Stucture: Lets build a house:)

Written by Dr. Carosso
Parents are often directed by professionals like me to provide “structure” for their child, which is said to be a benefit to the child’s overall development.  However, do you know what “structure” means?  This often-used term is usually misunderstood and trying to define precisely what professionals mean when they say “structure” is often tough to pin-down.

Okay, so here goes my try at it: one way to perceive “structure” is to compare the term with  a “building” or “house” within which there are walls, doors, windows, and other “boundaries” that show us where and how we can go.  Walls stop us in our tracks (no one likes to walk into a wall), while windows and doors provide fresh air and a way out. 

In the same way, limit-setting by parents provides “walls” that stop children from problematic behavior that could cause them harm. Doors would be those parent-provided openings for potential freedoms (when the door is open).  The younger the child, typically the more there are “walls” and “doors.” 

‘Structures’, such as our home, provide a sense of security for kids and parents alike. However, by the same token, at times those same walls and doors can make us feel “claustrophobic”, which necessitates time for going outside away from those confines of walls and doors. 

In a similar manner, at times, limit-setting needs to be reduced and children need to be provided freedom (especially as they grow older); a balanced approach to providing structure (limit-setting) and going outside (freedom) is vital.  Moreover, as a child grows older, the walls tend to come down, and doors open, so long as the youth is responsible, trustworthy, and maturely handling the increased levels of freedom.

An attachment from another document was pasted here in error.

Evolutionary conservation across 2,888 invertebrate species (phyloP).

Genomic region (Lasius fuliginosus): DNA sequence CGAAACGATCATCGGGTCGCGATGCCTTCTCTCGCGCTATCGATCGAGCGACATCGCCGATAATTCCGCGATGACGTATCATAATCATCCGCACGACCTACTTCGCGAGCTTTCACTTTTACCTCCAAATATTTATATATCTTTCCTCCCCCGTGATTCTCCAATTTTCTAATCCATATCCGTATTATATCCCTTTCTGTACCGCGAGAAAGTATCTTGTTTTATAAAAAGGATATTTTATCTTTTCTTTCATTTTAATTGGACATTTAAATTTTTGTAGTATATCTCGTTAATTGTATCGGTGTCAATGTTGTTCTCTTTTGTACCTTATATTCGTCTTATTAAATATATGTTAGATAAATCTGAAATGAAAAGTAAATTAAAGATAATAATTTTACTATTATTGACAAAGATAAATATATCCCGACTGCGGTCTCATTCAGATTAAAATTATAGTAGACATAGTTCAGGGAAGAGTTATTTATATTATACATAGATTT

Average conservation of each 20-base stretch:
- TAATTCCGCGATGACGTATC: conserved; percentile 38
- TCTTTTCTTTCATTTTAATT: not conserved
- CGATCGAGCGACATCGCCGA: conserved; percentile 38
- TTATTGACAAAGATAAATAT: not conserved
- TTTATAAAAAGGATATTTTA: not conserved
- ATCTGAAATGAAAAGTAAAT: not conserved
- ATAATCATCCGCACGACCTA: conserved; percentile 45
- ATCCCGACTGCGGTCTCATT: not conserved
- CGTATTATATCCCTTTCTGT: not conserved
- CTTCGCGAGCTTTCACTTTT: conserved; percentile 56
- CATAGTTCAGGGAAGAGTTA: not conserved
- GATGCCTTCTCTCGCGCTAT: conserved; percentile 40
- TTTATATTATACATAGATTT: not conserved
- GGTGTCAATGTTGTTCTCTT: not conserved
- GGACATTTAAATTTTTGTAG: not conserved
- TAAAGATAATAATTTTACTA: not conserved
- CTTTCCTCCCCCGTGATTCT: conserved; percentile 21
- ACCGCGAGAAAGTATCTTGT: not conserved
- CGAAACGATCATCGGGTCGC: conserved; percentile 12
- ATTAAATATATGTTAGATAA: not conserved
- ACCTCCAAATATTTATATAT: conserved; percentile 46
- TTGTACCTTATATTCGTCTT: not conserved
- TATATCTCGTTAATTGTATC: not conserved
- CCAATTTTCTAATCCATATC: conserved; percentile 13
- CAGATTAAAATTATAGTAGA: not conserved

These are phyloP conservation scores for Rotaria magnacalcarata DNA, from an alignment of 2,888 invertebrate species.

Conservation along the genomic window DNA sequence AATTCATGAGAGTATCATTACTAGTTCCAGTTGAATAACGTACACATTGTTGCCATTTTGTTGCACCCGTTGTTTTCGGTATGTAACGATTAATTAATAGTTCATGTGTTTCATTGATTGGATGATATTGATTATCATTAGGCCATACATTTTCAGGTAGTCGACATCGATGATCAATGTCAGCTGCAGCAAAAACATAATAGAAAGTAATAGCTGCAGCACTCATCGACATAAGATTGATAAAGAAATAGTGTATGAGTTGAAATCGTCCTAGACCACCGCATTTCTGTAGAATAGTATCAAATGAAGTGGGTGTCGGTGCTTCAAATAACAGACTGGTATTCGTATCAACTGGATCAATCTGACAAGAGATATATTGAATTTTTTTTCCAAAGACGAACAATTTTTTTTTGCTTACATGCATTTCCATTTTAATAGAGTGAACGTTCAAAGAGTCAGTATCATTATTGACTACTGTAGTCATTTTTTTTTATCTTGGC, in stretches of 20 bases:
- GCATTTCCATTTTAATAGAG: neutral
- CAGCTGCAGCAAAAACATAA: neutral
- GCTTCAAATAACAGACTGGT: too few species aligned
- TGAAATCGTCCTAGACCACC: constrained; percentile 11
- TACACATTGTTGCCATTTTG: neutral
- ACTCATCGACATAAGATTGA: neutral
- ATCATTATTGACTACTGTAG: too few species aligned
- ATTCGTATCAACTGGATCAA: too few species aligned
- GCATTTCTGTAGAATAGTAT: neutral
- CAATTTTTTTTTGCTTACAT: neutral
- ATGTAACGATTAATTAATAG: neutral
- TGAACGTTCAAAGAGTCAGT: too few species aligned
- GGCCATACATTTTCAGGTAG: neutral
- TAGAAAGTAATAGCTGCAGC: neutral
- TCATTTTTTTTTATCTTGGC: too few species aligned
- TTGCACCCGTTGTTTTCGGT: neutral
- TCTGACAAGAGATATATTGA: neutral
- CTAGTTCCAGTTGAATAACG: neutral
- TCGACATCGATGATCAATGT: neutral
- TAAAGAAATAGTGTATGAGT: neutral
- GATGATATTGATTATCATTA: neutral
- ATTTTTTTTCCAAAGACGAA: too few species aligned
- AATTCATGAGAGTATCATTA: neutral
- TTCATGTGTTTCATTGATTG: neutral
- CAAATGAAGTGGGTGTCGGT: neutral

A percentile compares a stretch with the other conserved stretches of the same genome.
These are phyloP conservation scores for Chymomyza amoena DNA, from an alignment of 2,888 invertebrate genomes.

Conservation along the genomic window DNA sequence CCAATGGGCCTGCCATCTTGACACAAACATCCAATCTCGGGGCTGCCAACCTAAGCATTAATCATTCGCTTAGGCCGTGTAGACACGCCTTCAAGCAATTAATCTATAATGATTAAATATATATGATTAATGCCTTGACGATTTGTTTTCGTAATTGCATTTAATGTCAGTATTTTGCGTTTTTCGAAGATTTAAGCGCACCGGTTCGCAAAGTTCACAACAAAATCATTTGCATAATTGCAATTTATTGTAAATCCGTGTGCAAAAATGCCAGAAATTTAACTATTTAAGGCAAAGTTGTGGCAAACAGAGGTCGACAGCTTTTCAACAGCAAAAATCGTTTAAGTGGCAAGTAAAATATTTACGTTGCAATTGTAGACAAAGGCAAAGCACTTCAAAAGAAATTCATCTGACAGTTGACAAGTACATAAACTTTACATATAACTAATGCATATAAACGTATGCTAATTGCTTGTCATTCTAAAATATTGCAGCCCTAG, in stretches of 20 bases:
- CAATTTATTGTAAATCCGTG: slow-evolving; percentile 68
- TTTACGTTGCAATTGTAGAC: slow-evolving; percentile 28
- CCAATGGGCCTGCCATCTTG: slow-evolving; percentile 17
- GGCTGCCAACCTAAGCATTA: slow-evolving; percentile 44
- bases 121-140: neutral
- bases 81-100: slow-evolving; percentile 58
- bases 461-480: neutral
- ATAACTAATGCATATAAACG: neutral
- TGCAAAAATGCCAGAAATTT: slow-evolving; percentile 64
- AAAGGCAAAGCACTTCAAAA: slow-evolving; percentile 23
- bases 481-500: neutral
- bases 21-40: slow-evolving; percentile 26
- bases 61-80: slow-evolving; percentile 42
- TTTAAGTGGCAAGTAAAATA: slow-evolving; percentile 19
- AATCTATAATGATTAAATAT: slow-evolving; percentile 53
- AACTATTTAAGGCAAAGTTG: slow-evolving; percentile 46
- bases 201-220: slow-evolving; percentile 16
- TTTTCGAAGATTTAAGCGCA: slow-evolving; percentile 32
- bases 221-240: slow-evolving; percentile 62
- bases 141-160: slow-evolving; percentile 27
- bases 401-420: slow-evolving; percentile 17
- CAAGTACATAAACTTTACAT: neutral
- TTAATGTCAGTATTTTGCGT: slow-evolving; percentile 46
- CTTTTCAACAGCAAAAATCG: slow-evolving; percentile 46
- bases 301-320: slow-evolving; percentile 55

The complexity of parenthood is maintaining that proper balance between walls, doors, windows, and being outside (so to speak). 

In future blogs, I will be presenting on how to set limits (put up walls) in a manner that elicits a willing response from your child, as opposed to your child attempting to put holes in the walls, either figuratively or literally:)  

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Dr. John Carosso

Dr. Carosso has more than 30 years of experience as a licensed Child Clinical Psychologist and Certified School Psychologist working in private, inpatient, outpatient, residential, school, and home settings. He is Clinical Director of Community Psychiatric Centers (, a licensed Behavioral Health Outpatient Clinic, and operates both the Autism Center of Pittsburgh ( and the Dyslexia Diagnostic and Treatment Center (